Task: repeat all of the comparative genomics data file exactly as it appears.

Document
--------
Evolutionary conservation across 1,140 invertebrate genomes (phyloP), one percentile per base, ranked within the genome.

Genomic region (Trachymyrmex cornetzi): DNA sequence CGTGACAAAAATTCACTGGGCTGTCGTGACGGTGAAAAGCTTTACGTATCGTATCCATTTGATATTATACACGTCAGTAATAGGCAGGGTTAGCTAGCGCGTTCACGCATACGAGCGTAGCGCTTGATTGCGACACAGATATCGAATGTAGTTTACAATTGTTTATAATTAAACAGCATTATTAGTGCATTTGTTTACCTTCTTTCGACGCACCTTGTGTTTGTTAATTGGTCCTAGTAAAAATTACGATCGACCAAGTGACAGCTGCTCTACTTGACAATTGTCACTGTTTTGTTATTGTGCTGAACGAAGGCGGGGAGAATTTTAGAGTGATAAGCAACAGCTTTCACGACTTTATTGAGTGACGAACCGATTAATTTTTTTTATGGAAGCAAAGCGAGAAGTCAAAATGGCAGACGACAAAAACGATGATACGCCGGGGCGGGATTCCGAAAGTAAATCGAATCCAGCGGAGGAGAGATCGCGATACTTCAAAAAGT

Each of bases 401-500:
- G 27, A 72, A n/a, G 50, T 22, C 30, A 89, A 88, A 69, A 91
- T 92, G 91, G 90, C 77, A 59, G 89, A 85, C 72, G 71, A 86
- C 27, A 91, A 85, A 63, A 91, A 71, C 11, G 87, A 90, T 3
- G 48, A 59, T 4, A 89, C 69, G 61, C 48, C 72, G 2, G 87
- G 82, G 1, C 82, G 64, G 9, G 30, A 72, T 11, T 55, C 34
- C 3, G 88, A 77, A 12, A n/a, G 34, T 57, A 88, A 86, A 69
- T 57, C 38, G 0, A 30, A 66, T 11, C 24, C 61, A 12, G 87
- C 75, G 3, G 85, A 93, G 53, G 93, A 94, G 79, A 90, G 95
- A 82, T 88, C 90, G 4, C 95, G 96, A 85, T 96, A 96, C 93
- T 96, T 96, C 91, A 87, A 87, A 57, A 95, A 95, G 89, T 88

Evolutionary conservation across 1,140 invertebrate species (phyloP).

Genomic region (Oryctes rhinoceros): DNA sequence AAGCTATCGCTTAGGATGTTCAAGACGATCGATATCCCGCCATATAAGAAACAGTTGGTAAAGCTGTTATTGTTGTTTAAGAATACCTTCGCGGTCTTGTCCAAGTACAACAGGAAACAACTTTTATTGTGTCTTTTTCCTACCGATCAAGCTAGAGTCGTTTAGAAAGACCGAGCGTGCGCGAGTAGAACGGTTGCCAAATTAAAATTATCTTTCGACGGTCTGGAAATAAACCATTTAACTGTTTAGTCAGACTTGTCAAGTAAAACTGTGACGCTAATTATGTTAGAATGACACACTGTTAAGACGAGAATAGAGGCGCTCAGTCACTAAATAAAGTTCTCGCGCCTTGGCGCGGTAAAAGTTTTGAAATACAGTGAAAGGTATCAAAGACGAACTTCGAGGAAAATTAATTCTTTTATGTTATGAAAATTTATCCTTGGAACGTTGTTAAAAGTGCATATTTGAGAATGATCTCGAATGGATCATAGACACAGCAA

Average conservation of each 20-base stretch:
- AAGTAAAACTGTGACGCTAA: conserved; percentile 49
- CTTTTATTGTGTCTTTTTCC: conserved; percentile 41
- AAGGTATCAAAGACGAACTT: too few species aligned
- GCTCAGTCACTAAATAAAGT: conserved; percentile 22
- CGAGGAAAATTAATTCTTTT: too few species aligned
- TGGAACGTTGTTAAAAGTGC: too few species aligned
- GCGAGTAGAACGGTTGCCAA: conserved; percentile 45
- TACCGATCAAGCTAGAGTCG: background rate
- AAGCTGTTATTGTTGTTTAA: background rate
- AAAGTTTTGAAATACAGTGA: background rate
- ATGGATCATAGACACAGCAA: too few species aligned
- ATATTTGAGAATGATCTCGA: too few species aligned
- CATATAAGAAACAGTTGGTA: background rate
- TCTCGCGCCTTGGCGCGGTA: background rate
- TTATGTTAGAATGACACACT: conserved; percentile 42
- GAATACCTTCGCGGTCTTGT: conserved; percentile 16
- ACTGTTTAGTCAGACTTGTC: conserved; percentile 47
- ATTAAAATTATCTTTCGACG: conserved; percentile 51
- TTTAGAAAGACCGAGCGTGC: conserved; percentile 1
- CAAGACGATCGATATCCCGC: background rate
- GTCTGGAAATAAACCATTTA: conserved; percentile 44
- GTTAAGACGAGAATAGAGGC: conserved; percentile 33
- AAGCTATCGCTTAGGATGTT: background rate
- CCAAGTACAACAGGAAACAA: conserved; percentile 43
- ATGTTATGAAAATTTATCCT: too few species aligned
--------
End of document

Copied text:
Evolutionary conservation across 1,140 invertebrate genomes (phyloP), one percentile per base, ranked within the genome.

Genomic region (Trachymyrmex cornetzi): DNA sequence CGTGACAAAAATTCACTGGGCTGTCGTGACGGTGAAAAGCTTTACGTATCGTATCCATTTGATATTATACACGTCAGTAATAGGCAGGGTTAGCTAGCGCGTTCACGCATACGAGCGTAGCGCTTGATTGCGACACAGATATCGAATGTAGTTTACAATTGTTTATAATTAAACAGCATTATTAGTGCATTTGTTTACCTTCTTTCGACGCACCTTGTGTTTGTTAATTGGTCCTAGTAAAAATTACGATCGACCAAGTGACAGCTGCTCTACTTGACAATTGTCACTGTTTTGTTATTGTGCTGAACGAAGGCGGGGAGAATTTTAGAGTGATAAGCAACAGCTTTCACGACTTTATTGAGTGACGAACCGATTAATTTTTTTTATGGAAGCAAAGCGAGAAGTCAAAATGGCAGACGACAAAAACGATGATACGCCGGGGCGGGATTCCGAAAGTAAATCGAATCCAGCGGAGGAGAGATCGCGATACTTCAAAAAGT

Each of bases 401-500:
- G 27, A 72, A n/a, G 50, T 22, C 30, A 89, A 88, A 69, A 91
- T 92, G 91, G 90, C 77, A 59, G 89, A 85, C 72, G 71, A 86
- C 27, A 91, A 85, A 63, A 91, A 71, C 11, G 87, A 90, T 3
- G 48, A 59, T 4, A 89, C 69, G 61, C 48, C 72, G 2, G 87
- G 82, G 1, C 82, G 64, G 9, G 30, A 72, T 11, T 55, C 34
- C 3, G 88, A 77, A 12, A n/a, G 34, T 57, A 88, A 86, A 69
- T 57, C 38, G 0, A 30, A 66, T 11, C 24, C 61, A 12, G 87
- C 75, G 3, G 85, A 93, G 53, G 93, A 94, G 79, A 90, G 95
- A 82, T 88, C 90, G 4, C 95, G 96, A 85, T 96, A 96, C 93
- T 96, T 96, C 91, A 87, A 87, A 57, A 95, A 95, G 89, T 88

Evolutionary conservation across 1,140 invertebrate species (phyloP).

Genomic region (Oryctes rhinoceros): DNA sequence AAGCTATCGCTTAGGATGTTCAAGACGATCGATATCCCGCCATATAAGAAACAGTTGGTAAAGCTGTTATTGTTGTTTAAGAATACCTTCGCGGTCTTGTCCAAGTACAACAGGAAACAACTTTTATTGTGTCTTTTTCCTACCGATCAAGCTAGAGTCGTTTAGAAAGACCGAGCGTGCGCGAGTAGAACGGTTGCCAAATTAAAATTATCTTTCGACGGTCTGGAAATAAACCATTTAACTGTTTAGTCAGACTTGTCAAGTAAAACTGTGACGCTAATTATGTTAGAATGACACACTGTTAAGACGAGAATAGAGGCGCTCAGTCACTAAATAAAGTTCTCGCGCCTTGGCGCGGTAAAAGTTTTGAAATACAGTGAAAGGTATCAAAGACGAACTTCGAGGAAAATTAATTCTTTTATGTTATGAAAATTTATCCTTGGAACGTTGTTAAAAGTGCATATTTGAGAATGATCTCGAATGGATCATAGACACAGCAA

Average conservation of each 20-base stretch:
- AAGTAAAACTGTGACGCTAA: conserved; percentile 49
- CTTTTATTGTGTCTTTTTCC: conserved; percentile 41
- AAGGTATCAAAGACGAACTT: too few species aligned
- GCTCAGTCACTAAATAAAGT: conserved; percentile 22
- CGAGGAAAATTAATTCTTTT: too few species aligned
- TGGAACGTTGTTAAAAGTGC: too few species aligned
- GCGAGTAGAACGGTTGCCAA: conserved; percentile 45
- TACCGATCAAGCTAGAGTCG: background rate
- AAGCTGTTATTGTTGTTTAA: background rate
- AAAGTTTTGAAATACAGTGA: background rate
- ATGGATCATAGACACAGCAA: too few species aligned
- ATATTTGAGAATGATCTCGA: too few species aligned
- CATATAAGAAACAGTTGGTA: background rate
- TCTCGCGCCTTGGCGCGGTA: background rate
- TTATGTTAGAATGACACACT: conserved; percentile 42
- GAATACCTTCGCGGTCTTGT: conserved; percentile 16
- ACTGTTTAGTCAGACTTGTC: conserved; percentile 47
- ATTAAAATTATCTTTCGACG: conserved; percentile 51
- TTTAGAAAGACCGAGCGTGC: conserved; percentile 1
- CAAGACGATCGATATCCCGC: background rate
- GTCTGGAAATAAACCATTTA: conserved; percentile 44
- GTTAAGACGAGAATAGAGGC: conserved; percentile 33
- AAGCTATCGCTTAGGATGTT: background rate
- CCAAGTACAACAGGAAACAA: conserved; percentile 43
- ATGTTATGAAAATTTATCCT: too few species aligned